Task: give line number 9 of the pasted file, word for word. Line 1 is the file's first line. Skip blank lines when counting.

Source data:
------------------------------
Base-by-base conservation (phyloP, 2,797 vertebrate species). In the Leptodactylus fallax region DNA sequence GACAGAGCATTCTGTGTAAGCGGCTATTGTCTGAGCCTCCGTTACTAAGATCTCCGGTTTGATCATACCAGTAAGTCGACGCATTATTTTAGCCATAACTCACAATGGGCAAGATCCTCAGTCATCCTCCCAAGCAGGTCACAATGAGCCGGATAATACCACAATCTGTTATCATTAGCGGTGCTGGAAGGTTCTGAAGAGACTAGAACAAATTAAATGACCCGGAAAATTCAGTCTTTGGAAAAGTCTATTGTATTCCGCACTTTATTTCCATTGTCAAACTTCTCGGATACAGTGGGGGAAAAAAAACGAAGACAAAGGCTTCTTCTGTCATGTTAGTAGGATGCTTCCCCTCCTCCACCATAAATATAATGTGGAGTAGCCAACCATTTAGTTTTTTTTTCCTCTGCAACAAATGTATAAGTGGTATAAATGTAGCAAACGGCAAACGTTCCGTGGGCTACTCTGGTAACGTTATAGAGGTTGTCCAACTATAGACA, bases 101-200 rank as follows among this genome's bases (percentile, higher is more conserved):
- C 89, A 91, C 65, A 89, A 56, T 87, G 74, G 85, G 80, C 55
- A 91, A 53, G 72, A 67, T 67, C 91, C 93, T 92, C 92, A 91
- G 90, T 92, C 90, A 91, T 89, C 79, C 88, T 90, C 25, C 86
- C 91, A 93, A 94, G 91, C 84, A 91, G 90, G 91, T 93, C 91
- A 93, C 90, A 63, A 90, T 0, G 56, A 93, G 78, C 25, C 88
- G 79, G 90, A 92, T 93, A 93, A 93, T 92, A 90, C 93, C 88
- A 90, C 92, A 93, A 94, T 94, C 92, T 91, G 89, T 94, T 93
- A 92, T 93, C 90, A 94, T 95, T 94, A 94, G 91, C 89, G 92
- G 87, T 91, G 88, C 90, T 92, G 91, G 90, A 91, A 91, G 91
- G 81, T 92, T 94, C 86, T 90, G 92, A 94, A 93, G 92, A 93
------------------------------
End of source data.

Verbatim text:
- A 92, T 93, C 90, A 94, T 95, T 94, A 94, G 91, C 89, G 92